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International Monetary Fund. European Dept.
This Selected Issues paper on Switzerland focuses on assessing Swiss National Bank (SNB) balance sheet changes in 2022. This paper clarifies the main underlying drivers, discusses potential implications, or lack thereof, on monetary and fiscal policies, and assesses the SNB’s financial performance. Central banks’ financial results are not directly comparable with each other, given their non-profit nature, the differences in their mandates and, importantly, their different accounting policies. In particular, many other central banks would have recorded much larger financial losses in 2022 if mark-to-market accounting were applied. The SNB’s financial loss in 2022 is not expected to have an impact on monetary policy operations. The SNB has appropriately warned about risks to its balance sheet, including during periods of high profitability. In addition, the SNB put in place sound safeguards against such risks, and provided transparent communications on its investment strategy. Nevertheless, large balance sheets are subject to risks, highlighting communication challenges during periods of both large profits and losses. In this context, the SNB should continue to regularly review its investment strategy and maintain adequate safeguards.
International Monetary Fund. Monetary and Capital Markets Department
This paper discusses the technical note on Supervision and Disclosure of Climate-Related Risks for the Sweden Financial Sector Assessment Program. Swedish banks are in general mainly exposed to the effects of climate change through loans that are collateralized by real estate properties and lending to high-emission industries. Despite the challenges, Finansinspektionen (FI) has undertaken a number of positive initiatives aimed at integrating climate-related risks and the wider sustainability issues into its supervisory processes. There are however, still some gaps that need to be gradually addressed by FI to ensure full integration of climate-related risks into supervisory processes. The specific action to further integrate climate into the supervisory process should be prioritized based on the vulnerability of the Swedish banks and progress at international level in addressing the challenges that are not unique to Sweden. FI should also in a proportional manner formalize and expand its collaboration and information sharing arrangements with other Swedish Agencies involved in climate-related work.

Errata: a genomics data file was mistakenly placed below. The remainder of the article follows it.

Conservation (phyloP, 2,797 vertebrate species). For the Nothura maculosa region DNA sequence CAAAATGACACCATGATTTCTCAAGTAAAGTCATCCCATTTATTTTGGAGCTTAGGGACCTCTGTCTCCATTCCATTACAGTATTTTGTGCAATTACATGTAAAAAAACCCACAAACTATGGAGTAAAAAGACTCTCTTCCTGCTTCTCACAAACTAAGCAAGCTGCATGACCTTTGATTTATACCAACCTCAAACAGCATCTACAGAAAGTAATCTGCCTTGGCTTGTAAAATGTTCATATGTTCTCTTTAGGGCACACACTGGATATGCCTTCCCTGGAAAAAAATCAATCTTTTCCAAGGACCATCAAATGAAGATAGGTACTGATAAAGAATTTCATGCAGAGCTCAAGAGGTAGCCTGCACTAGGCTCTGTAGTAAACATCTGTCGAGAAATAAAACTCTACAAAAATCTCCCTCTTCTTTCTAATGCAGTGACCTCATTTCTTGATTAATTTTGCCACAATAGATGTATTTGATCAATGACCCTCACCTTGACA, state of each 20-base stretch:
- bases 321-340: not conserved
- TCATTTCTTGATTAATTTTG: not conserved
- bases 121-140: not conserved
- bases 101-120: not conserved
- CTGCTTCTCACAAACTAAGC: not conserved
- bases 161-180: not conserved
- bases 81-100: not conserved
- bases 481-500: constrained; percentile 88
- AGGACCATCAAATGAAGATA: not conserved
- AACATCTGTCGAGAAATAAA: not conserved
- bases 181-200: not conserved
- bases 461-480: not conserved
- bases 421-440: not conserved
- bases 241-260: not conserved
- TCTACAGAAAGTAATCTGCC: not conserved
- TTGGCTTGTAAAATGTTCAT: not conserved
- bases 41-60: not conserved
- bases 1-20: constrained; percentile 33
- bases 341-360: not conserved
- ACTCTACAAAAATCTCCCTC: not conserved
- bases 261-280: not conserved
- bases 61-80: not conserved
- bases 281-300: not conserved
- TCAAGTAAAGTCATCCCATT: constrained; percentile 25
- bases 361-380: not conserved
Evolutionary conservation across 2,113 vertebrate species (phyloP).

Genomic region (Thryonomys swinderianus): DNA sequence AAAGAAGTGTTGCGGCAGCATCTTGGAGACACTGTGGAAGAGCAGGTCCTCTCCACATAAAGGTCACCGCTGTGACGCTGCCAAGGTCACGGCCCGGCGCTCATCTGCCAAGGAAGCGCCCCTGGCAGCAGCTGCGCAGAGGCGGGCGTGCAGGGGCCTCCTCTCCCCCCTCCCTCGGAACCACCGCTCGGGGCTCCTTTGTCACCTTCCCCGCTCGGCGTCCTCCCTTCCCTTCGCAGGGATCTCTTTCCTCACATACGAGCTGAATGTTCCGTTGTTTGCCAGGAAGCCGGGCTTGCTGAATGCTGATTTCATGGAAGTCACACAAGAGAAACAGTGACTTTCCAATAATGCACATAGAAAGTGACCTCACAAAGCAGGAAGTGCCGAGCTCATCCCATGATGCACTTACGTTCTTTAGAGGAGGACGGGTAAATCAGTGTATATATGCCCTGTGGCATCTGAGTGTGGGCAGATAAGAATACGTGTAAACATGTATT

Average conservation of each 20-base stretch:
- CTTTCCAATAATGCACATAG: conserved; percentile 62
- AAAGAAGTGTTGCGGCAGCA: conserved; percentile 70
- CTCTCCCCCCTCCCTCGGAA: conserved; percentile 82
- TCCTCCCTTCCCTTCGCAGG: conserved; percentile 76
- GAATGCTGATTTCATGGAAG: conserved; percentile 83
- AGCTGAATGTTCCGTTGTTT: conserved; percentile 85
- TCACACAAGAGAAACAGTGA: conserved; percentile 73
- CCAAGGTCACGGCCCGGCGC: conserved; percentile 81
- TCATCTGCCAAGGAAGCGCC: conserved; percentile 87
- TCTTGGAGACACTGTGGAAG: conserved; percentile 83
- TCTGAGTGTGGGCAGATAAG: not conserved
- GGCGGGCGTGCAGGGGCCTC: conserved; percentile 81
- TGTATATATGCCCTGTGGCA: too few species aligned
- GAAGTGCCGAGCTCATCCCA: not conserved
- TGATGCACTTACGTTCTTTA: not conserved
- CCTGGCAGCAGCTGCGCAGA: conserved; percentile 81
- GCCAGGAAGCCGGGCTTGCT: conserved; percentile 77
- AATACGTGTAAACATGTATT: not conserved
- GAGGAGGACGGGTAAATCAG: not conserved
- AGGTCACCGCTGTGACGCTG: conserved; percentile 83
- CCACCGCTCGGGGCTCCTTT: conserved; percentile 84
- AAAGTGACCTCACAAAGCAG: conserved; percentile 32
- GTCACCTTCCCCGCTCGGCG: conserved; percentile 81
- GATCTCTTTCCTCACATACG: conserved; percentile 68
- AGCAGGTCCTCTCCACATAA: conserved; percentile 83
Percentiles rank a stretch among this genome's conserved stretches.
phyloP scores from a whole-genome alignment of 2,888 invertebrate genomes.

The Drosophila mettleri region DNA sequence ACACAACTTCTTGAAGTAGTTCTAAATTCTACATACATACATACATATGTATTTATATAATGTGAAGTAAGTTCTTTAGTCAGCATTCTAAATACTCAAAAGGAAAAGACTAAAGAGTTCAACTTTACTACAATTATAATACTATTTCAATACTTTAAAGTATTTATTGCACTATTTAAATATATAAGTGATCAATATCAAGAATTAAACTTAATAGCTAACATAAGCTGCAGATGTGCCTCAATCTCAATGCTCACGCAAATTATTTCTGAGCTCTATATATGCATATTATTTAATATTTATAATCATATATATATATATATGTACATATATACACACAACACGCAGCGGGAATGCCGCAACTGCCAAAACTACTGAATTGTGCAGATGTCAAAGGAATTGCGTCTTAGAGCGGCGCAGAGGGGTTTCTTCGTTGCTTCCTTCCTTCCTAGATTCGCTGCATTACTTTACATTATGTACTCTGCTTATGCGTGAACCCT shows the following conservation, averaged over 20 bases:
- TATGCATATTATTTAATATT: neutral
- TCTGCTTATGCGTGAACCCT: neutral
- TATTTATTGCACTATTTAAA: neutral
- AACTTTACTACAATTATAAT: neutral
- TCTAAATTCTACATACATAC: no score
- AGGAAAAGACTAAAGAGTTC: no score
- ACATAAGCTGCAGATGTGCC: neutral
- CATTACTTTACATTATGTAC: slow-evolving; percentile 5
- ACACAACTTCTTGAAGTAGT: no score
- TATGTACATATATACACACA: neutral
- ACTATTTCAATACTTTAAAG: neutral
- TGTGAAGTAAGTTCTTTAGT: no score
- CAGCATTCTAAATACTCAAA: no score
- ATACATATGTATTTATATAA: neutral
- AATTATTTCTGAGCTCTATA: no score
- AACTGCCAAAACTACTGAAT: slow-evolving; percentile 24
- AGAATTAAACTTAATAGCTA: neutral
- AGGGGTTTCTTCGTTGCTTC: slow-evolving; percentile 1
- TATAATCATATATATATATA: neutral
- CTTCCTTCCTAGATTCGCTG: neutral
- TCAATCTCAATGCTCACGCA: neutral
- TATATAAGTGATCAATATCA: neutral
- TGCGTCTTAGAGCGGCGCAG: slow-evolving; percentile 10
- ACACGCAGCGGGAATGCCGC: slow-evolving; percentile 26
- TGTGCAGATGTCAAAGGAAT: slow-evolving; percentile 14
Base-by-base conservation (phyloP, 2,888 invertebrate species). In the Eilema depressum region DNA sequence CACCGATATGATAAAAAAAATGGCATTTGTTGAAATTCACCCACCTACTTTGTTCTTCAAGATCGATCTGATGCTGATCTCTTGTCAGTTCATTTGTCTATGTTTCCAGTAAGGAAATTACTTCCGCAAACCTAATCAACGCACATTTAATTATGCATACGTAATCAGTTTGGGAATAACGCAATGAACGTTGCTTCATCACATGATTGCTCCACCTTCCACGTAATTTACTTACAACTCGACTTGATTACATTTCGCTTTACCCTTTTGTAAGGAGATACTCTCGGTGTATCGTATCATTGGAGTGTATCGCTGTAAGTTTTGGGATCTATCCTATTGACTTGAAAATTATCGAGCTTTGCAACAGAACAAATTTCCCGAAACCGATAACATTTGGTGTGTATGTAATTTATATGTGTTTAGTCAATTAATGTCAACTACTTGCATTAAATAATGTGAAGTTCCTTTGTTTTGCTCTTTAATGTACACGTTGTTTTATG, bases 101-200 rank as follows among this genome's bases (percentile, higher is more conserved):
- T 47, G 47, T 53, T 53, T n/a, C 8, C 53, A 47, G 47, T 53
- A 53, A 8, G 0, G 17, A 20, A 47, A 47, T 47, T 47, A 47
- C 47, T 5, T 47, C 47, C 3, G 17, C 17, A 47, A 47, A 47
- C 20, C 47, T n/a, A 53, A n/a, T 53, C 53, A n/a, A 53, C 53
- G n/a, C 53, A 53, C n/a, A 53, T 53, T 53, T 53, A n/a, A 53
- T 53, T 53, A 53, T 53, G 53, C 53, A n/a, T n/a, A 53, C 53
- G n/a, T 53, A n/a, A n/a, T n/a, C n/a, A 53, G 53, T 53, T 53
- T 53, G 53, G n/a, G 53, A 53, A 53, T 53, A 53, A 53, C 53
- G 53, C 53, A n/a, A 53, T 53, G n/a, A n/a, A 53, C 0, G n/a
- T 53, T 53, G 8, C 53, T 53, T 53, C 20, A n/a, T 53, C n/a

International Monetary Fund. African Dept.
This Selected Issues paper on the Democratic Republic of the Congo (DRC) focuses on building resilience and exploring opportunities from climate change. Addressing the challenges associated with climate change in the DRC requires a good understanding of its exposure to climate vulnerabilities as well as the bottlenecks in scaling up climate policies to achieve its nationally determined contribution. At the same time, the global efforts to develop low-carbon technology and conserve carbon sinks put the DRC in a good position with substantial long-term benefit for the country. Hence, the country would benefit from focused efforts in strengthening forest and mining managements, while building resilience to climate change. Current logging policies have failed to prevent deforestation in the DRC. The DRC presents itself as a solution country for the diffusion of carbon-reduction technology. The advent of metals critical for the energy transition could strengthen the impact of global commodity cycles on external sector.
Gail Cohen, João Tovar Jalles, Mr. Prakash Loungani, and Ricardo Marto
For the world's 20 largest emitters, we use a simple trend/cycle decomposition to provide evidence of decoupling between greenhouse gas emissions and output in richer nations, particularly in European countries, but not yet in emerging markets. If consumption-based emissions—measures that account for countries' net emissions embodied in cross-border trade—are used, the evidence for decoupling in the richer economies gets weaker. Countries with underlying policy frameworks more supportive of renewable energy and climate change mitigation efforts tend to show greater decoupling between trend emissions and trend GDP, and for both production- and consumption-based emissions. The relationship between trend emissions and trend GDP has also become much weaker in the last two decades than in preceding decades.